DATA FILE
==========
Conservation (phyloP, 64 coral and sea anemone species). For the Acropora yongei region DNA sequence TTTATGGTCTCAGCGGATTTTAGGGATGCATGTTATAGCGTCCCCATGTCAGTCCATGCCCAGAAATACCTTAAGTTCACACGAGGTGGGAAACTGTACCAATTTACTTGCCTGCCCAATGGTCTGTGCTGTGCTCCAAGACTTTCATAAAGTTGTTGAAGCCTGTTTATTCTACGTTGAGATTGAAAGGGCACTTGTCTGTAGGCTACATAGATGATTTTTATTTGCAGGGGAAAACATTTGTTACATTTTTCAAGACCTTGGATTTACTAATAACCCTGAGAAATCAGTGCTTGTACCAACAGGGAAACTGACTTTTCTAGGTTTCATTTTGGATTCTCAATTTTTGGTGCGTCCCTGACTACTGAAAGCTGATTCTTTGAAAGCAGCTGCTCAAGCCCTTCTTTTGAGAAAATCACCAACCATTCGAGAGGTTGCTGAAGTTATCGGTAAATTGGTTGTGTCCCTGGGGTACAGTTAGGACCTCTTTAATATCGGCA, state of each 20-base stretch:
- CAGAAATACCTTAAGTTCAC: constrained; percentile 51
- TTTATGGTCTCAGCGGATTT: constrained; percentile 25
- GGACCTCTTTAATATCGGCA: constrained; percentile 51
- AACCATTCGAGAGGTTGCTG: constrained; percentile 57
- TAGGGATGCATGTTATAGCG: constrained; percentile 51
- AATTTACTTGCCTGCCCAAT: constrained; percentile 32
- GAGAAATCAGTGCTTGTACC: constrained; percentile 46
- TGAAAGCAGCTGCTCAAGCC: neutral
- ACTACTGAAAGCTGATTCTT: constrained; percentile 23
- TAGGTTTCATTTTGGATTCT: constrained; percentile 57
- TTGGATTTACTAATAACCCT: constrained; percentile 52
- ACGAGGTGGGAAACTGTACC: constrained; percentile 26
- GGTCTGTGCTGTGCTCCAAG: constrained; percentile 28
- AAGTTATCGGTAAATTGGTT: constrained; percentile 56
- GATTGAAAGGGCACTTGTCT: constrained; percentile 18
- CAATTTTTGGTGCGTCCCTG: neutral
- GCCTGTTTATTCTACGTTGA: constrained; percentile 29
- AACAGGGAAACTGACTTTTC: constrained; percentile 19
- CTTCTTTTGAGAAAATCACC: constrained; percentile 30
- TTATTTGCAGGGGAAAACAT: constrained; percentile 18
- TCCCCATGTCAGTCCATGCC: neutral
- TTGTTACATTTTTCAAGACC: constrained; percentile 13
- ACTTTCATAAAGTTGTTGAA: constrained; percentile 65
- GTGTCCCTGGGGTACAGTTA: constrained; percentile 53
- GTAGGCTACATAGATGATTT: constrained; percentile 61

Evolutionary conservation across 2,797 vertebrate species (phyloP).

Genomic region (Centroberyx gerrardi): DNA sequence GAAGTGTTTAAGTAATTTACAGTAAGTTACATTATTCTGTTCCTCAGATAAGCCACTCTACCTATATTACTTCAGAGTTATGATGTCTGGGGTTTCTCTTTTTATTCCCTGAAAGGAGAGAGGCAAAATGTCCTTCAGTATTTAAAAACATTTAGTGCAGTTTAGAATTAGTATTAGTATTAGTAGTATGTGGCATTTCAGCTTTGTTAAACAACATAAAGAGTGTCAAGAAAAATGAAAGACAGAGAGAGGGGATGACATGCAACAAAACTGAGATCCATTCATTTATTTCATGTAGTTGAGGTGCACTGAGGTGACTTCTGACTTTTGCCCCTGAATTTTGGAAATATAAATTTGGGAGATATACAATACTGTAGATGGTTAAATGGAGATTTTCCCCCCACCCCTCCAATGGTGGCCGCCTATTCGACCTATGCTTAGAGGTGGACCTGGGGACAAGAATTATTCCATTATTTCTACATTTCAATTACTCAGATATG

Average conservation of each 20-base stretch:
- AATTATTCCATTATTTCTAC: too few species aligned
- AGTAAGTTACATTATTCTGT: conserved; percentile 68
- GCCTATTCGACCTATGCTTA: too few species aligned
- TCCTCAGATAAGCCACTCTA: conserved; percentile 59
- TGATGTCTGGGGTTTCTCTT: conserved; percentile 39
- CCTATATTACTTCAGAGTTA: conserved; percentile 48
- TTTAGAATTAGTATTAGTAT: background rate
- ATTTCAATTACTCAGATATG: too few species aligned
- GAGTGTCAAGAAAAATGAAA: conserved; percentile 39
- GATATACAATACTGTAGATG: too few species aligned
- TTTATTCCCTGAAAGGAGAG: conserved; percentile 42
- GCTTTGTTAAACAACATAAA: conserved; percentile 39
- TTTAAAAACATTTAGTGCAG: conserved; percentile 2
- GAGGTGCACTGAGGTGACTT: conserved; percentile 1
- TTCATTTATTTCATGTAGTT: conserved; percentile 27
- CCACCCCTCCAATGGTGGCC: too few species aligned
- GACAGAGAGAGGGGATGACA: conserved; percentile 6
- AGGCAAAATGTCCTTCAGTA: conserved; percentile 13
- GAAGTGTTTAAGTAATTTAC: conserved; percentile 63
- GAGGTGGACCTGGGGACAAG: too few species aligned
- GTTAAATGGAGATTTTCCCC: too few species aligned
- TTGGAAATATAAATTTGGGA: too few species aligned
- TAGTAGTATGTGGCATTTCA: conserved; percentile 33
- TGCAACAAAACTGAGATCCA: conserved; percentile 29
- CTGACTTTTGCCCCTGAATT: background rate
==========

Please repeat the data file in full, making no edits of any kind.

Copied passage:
Conservation (phyloP, 64 coral and sea anemone species). For the Acropora yongei region DNA sequence TTTATGGTCTCAGCGGATTTTAGGGATGCATGTTATAGCGTCCCCATGTCAGTCCATGCCCAGAAATACCTTAAGTTCACACGAGGTGGGAAACTGTACCAATTTACTTGCCTGCCCAATGGTCTGTGCTGTGCTCCAAGACTTTCATAAAGTTGTTGAAGCCTGTTTATTCTACGTTGAGATTGAAAGGGCACTTGTCTGTAGGCTACATAGATGATTTTTATTTGCAGGGGAAAACATTTGTTACATTTTTCAAGACCTTGGATTTACTAATAACCCTGAGAAATCAGTGCTTGTACCAACAGGGAAACTGACTTTTCTAGGTTTCATTTTGGATTCTCAATTTTTGGTGCGTCCCTGACTACTGAAAGCTGATTCTTTGAAAGCAGCTGCTCAAGCCCTTCTTTTGAGAAAATCACCAACCATTCGAGAGGTTGCTGAAGTTATCGGTAAATTGGTTGTGTCCCTGGGGTACAGTTAGGACCTCTTTAATATCGGCA, state of each 20-base stretch:
- CAGAAATACCTTAAGTTCAC: constrained; percentile 51
- TTTATGGTCTCAGCGGATTT: constrained; percentile 25
- GGACCTCTTTAATATCGGCA: constrained; percentile 51
- AACCATTCGAGAGGTTGCTG: constrained; percentile 57
- TAGGGATGCATGTTATAGCG: constrained; percentile 51
- AATTTACTTGCCTGCCCAAT: constrained; percentile 32
- GAGAAATCAGTGCTTGTACC: constrained; percentile 46
- TGAAAGCAGCTGCTCAAGCC: neutral
- ACTACTGAAAGCTGATTCTT: constrained; percentile 23
- TAGGTTTCATTTTGGATTCT: constrained; percentile 57
- TTGGATTTACTAATAACCCT: constrained; percentile 52
- ACGAGGTGGGAAACTGTACC: constrained; percentile 26
- GGTCTGTGCTGTGCTCCAAG: constrained; percentile 28
- AAGTTATCGGTAAATTGGTT: constrained; percentile 56
- GATTGAAAGGGCACTTGTCT: constrained; percentile 18
- CAATTTTTGGTGCGTCCCTG: neutral
- GCCTGTTTATTCTACGTTGA: constrained; percentile 29
- AACAGGGAAACTGACTTTTC: constrained; percentile 19
- CTTCTTTTGAGAAAATCACC: constrained; percentile 30
- TTATTTGCAGGGGAAAACAT: constrained; percentile 18
- TCCCCATGTCAGTCCATGCC: neutral
- TTGTTACATTTTTCAAGACC: constrained; percentile 13
- ACTTTCATAAAGTTGTTGAA: constrained; percentile 65
- GTGTCCCTGGGGTACAGTTA: constrained; percentile 53
- GTAGGCTACATAGATGATTT: constrained; percentile 61

Evolutionary conservation across 2,797 vertebrate species (phyloP).

Genomic region (Centroberyx gerrardi): DNA sequence GAAGTGTTTAAGTAATTTACAGTAAGTTACATTATTCTGTTCCTCAGATAAGCCACTCTACCTATATTACTTCAGAGTTATGATGTCTGGGGTTTCTCTTTTTATTCCCTGAAAGGAGAGAGGCAAAATGTCCTTCAGTATTTAAAAACATTTAGTGCAGTTTAGAATTAGTATTAGTATTAGTAGTATGTGGCATTTCAGCTTTGTTAAACAACATAAAGAGTGTCAAGAAAAATGAAAGACAGAGAGAGGGGATGACATGCAACAAAACTGAGATCCATTCATTTATTTCATGTAGTTGAGGTGCACTGAGGTGACTTCTGACTTTTGCCCCTGAATTTTGGAAATATAAATTTGGGAGATATACAATACTGTAGATGGTTAAATGGAGATTTTCCCCCCACCCCTCCAATGGTGGCCGCCTATTCGACCTATGCTTAGAGGTGGACCTGGGGACAAGAATTATTCCATTATTTCTACATTTCAATTACTCAGATATG

Average conservation of each 20-base stretch:
- AATTATTCCATTATTTCTAC: too few species aligned
- AGTAAGTTACATTATTCTGT: conserved; percentile 68
- GCCTATTCGACCTATGCTTA: too few species aligned
- TCCTCAGATAAGCCACTCTA: conserved; percentile 59
- TGATGTCTGGGGTTTCTCTT: conserved; percentile 39
- CCTATATTACTTCAGAGTTA: conserved; percentile 48
- TTTAGAATTAGTATTAGTAT: background rate
- ATTTCAATTACTCAGATATG: too few species aligned
- GAGTGTCAAGAAAAATGAAA: conserved; percentile 39
- GATATACAATACTGTAGATG: too few species aligned
- TTTATTCCCTGAAAGGAGAG: conserved; percentile 42
- GCTTTGTTAAACAACATAAA: conserved; percentile 39
- TTTAAAAACATTTAGTGCAG: conserved; percentile 2
- GAGGTGCACTGAGGTGACTT: conserved; percentile 1
- TTCATTTATTTCATGTAGTT: conserved; percentile 27
- CCACCCCTCCAATGGTGGCC: too few species aligned
- GACAGAGAGAGGGGATGACA: conserved; percentile 6
- AGGCAAAATGTCCTTCAGTA: conserved; percentile 13
- GAAGTGTTTAAGTAATTTAC: conserved; percentile 63
- GAGGTGGACCTGGGGACAAG: too few species aligned
- GTTAAATGGAGATTTTCCCC: too few species aligned
- TTGGAAATATAAATTTGGGA: too few species aligned
- TAGTAGTATGTGGCATTTCA: conserved; percentile 33
- TGCAACAAAACTGAGATCCA: conserved; percentile 29
- CTGACTTTTGCCCCTGAATT: background rate